Wednesday, May 3, 2017

Blemished Beauty, my environmental statement

I was inspired by the Threads of Resistance Contest to make my plea for the environment.  I remember a horrific sight a couple of years ago as I was driving to Midland Texas.  We were driving for miles and miles through the western landscape of cacti, shrubs, and tumbleweeds and they were covered with plastic grocery bags.  I thought then that Midland and Odessa really needed to ban those bags in these cities badly.  Austin, Tx has had the ban for a few years.

Those bags take over 500 years to disintegrate, so unless someone goes out to that 100 miles of open prairie and picks up those bags (very unlikely to happen), then this will be the view for 500 years??  Here's a photo my husband took in West Texas yesterday...

This is just a small amount of bags - see the white stuff in the prickly pears?

So I was inspired to make this piece.  It is called Blemished Beauty.  I found a beautiful landscape photo from Eric at Adobe Stock and made a raw edge applique' quilt of it. I painted some details with Tsukineko inks and thread painted other details.   Then I stitched on little pieces of plastic bags.  DH didn't want me to ruin it with the bags, but that's how I feel about the true landscape, right?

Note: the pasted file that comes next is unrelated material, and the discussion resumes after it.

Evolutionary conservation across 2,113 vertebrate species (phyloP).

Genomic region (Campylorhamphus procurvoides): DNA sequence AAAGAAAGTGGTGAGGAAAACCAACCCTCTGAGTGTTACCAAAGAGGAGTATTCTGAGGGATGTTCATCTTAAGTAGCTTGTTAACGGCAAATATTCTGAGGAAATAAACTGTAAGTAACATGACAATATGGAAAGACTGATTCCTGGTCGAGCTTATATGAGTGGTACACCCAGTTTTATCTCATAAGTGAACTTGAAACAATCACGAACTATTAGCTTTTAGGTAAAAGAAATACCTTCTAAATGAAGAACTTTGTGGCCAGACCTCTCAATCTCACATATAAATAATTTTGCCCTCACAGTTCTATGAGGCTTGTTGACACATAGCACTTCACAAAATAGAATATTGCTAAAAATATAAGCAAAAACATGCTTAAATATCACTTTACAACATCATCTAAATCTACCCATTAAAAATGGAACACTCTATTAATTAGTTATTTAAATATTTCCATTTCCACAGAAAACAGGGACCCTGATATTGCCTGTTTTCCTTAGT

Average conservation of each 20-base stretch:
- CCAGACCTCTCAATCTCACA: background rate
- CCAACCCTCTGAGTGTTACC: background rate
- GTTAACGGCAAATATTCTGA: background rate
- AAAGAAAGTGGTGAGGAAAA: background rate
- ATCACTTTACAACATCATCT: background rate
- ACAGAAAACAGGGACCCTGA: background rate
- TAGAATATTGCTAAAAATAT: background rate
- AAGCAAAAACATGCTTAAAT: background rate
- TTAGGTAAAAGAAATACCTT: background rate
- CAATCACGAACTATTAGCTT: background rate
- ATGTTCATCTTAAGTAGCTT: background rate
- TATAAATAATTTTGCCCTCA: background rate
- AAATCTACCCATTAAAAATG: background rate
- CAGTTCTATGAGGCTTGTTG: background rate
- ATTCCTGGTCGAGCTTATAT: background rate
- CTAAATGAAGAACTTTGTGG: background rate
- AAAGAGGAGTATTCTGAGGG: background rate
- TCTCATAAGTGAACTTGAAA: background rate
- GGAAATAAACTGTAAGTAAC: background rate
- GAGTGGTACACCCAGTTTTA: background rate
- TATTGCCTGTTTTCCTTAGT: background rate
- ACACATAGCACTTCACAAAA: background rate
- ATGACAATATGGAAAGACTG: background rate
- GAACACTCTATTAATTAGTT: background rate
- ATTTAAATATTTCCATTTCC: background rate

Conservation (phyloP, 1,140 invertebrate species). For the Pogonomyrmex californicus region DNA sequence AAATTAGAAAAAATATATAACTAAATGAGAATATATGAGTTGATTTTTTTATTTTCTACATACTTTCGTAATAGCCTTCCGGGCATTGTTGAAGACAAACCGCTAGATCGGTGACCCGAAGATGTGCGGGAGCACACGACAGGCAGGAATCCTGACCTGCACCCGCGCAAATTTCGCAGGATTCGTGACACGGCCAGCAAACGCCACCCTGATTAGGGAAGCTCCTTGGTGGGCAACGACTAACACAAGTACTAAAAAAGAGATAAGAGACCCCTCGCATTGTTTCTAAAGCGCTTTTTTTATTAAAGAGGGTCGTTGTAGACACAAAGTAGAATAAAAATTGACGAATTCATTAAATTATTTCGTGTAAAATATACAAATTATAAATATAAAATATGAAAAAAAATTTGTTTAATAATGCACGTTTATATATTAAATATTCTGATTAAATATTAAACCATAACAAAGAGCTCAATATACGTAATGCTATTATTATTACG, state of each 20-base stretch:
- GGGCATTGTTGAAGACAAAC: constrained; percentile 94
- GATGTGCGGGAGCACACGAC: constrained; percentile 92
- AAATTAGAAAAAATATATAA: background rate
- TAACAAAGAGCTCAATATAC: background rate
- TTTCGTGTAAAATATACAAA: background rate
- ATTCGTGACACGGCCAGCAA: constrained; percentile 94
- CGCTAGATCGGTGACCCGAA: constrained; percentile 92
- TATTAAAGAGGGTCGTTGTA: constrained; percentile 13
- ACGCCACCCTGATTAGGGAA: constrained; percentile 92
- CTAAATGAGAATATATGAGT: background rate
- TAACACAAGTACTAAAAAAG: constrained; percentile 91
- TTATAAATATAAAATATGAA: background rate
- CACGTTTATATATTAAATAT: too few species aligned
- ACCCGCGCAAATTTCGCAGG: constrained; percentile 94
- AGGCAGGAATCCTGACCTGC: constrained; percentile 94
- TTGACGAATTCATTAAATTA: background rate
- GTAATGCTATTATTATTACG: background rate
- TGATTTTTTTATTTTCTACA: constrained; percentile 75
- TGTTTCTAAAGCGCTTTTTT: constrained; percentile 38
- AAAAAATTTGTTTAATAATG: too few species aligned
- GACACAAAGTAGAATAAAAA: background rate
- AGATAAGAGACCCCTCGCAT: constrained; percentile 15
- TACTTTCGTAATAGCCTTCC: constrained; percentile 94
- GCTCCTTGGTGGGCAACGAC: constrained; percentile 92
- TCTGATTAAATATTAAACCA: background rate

Those four cornerstones are from some plastic fabric I made using bags found on my morning nature walks.  I put several layers of plastic together inside a 2 pieces of parchment paper and experimented with melting them together to make a type of fabric.  If the iron was too hot, the plastic just melted away to a small blob.  Too cool and they wouldn't fuse. I did all this outdoors to protect myself from the fumes.  

Then I looked up all the chemicals used in the manufacturing of these bags and quilted them around the inside light brown border.  Everything was heavily stitched on my stationary quilting machine.  

View here if you'd like to see a video of my quilting technique: 

"It is horrifying that we have to fight our own government to save the environment."  Ansel Adams